Petition leaves South Florida toll road agency litigation unsettled
The future of the Miami-Dade County Expressway Authority will remain unsettled for the foreseeable future while the Florida Department of Transportation appeals to a higher court.
The authority had won a circuit court ruling challenging a state law to abolish it.
FDOT on Monday filed a petition for a writ of prohibition asking the First District Court of Appeal to overturn rulings by Leon County Circuit Judge John Cooper and to void the lawsuit challenging the constitutionality of House Bill 385 filed by the authority, also known as MDX.
Gov. Ron DeSantis signed HB 385 on July 3, immediately dissolving the MDX and replacing it with the Greater Miami Expressway Agency and a new board under tighter state control. The law also ordered the new board to consider reducing toll rates and offering rebates to local drivers.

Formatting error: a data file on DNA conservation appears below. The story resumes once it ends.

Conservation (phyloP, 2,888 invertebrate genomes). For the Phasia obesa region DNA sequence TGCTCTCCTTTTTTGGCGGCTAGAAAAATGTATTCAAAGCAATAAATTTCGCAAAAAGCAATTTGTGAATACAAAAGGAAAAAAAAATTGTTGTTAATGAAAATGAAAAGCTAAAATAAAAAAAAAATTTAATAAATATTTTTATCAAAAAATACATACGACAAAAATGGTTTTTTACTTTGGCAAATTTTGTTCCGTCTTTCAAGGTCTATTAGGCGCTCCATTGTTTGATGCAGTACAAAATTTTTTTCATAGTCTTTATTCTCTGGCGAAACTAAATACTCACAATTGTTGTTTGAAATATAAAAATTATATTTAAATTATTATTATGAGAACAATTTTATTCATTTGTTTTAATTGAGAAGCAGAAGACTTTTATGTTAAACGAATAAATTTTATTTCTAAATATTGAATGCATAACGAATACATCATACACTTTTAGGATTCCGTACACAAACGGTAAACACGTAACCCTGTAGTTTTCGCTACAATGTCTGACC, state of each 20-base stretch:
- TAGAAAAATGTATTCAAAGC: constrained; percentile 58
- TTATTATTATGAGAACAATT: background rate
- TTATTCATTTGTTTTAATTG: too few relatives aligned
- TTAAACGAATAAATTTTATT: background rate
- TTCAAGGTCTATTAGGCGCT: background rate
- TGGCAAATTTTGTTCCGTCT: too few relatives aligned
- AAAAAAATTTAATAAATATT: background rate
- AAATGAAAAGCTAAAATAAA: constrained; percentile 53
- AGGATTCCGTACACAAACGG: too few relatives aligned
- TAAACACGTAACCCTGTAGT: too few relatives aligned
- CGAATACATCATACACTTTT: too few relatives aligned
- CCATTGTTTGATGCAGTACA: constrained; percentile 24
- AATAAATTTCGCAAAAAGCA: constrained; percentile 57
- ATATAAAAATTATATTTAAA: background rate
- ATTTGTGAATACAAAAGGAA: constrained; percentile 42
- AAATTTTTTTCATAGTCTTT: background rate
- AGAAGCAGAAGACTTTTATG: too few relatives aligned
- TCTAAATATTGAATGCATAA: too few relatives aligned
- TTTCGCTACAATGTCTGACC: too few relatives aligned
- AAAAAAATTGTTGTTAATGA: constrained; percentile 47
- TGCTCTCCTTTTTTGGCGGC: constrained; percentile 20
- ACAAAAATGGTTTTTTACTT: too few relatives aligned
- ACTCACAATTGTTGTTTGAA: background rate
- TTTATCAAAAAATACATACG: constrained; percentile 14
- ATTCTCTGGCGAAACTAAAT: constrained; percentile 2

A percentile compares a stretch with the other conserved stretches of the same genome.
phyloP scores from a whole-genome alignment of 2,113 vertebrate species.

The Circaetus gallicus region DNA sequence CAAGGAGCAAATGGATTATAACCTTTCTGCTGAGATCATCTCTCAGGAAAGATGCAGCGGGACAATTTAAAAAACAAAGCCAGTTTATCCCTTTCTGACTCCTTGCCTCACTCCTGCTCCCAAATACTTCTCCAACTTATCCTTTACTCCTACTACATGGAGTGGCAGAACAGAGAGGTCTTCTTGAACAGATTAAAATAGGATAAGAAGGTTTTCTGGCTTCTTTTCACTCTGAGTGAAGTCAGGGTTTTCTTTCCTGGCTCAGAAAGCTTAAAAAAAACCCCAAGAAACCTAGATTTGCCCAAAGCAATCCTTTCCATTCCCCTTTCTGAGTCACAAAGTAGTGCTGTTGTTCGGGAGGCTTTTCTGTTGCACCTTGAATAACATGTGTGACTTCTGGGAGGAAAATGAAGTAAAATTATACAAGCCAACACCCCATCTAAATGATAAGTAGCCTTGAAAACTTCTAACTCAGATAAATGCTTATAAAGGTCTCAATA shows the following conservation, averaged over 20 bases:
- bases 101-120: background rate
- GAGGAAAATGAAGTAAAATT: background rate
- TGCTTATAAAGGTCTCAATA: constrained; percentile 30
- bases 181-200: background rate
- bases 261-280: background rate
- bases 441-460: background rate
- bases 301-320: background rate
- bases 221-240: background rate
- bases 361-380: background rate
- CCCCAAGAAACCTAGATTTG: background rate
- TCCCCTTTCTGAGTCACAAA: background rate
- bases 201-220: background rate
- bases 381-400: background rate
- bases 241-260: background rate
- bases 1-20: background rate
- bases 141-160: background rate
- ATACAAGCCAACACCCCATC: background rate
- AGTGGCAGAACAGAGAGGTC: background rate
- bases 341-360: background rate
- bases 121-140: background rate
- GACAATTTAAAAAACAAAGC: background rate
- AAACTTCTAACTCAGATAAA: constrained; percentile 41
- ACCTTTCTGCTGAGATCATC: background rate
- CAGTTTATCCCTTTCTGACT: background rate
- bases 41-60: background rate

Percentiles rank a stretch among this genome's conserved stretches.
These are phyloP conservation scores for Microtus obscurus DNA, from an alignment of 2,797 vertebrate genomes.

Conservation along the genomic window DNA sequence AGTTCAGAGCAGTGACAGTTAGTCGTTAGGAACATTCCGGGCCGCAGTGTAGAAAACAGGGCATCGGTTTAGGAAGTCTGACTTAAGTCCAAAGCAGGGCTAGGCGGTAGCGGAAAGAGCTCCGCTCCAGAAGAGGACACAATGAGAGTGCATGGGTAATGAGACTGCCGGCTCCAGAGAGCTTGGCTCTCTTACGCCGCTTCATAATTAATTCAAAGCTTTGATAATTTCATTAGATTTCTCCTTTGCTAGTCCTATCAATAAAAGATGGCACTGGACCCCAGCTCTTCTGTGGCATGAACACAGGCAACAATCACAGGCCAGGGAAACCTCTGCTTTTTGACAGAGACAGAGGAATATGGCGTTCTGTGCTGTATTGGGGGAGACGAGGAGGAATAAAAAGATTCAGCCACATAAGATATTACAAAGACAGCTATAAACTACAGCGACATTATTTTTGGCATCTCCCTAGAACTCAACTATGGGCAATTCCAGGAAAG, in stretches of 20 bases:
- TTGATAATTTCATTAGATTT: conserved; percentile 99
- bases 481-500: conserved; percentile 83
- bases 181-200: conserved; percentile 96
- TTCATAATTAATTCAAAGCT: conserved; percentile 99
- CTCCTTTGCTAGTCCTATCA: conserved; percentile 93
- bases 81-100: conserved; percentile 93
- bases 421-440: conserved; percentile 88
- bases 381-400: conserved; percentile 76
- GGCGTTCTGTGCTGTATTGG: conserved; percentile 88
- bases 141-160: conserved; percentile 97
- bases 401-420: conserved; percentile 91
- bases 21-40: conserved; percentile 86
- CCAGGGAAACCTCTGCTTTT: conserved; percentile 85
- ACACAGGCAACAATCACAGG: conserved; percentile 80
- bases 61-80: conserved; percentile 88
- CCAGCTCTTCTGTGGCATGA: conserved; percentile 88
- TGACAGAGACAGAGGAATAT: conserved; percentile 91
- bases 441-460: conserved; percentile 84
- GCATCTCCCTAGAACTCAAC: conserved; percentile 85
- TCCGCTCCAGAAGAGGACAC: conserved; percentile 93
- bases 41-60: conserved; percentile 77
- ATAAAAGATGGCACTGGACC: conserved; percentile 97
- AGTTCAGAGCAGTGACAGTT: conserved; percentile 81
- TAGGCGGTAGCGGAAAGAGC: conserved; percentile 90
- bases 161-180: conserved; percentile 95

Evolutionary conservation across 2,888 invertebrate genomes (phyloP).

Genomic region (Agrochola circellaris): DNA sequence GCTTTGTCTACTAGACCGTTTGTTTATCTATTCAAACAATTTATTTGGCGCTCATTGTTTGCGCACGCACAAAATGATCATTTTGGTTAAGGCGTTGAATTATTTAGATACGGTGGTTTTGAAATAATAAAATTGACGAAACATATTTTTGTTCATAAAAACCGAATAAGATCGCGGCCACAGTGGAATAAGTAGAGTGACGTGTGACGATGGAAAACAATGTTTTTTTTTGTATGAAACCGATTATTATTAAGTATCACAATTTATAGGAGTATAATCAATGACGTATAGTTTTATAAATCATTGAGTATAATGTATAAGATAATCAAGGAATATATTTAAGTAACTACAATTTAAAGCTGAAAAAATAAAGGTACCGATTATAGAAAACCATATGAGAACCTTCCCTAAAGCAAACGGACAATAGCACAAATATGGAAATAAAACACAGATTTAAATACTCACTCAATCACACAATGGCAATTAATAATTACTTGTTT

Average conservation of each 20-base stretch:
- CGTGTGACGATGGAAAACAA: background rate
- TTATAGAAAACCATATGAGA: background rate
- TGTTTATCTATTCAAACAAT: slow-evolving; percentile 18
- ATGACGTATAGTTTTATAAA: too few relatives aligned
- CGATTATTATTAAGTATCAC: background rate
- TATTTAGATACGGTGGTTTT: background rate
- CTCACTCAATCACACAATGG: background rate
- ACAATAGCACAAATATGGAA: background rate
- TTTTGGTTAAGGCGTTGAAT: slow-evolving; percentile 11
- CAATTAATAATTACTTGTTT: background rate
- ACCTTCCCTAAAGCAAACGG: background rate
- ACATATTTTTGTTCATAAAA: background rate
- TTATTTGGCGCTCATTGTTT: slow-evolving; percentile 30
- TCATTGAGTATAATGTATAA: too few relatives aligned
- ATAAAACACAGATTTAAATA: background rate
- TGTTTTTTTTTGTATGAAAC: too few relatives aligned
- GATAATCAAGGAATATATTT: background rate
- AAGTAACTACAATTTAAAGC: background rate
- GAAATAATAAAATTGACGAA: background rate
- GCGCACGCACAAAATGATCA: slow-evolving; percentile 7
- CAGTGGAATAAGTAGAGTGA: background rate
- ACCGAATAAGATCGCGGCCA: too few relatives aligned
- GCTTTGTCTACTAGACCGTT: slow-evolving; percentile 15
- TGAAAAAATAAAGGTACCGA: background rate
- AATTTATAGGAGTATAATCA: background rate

Cooper ruled on Aug. 29 that the portion of the bill terminating the MDX was unconstitutional because it usurped Miami-Dade County's home rule powers by making a special local law that pertains only to the county. He granted partial summary judgment in favor of MDX.
In a separate action Monday, FDOT filed a notice in MDX’s lawsuit of its intention to appeal Cooper’s ruling striking down HB 385. The appeal was anticipated.
The request for a writ of prohibition is an interesting way to challenge the underlying lawsuit, according to an attorney not affiliated with the case.
The use of a writ is “pretty unique” because few of them are filed, said the attorney, who asked not to be not to be named.
“The argument the state is making is essentially that the court doesn’t have before it a valid plaintiff…because the MDX was dissolved by legislation and no longer exists,” the attorney said Tuesday.
FDOT also cites a number of cases in its filing to support the fact that a state agency can’t legally challenge legislation that is directed at it, he said.
In finding HB 385 unconstitutional, Cooper determined that the law was void from its inception and that it wasn’t a valid act, the attorney said.
According to the FDOT’s writ petition, “the trial court has refused to dismiss MDX’s complaint against FDOT and is proceeding to adjudicate MDX’s underlying constitutional claims” even though the expressway authority lacks both standing and legal capacity to sue.
FDOT also claims it’s not a proper defendant in the lawsuit because it has no role in enforcing the challenged statutes.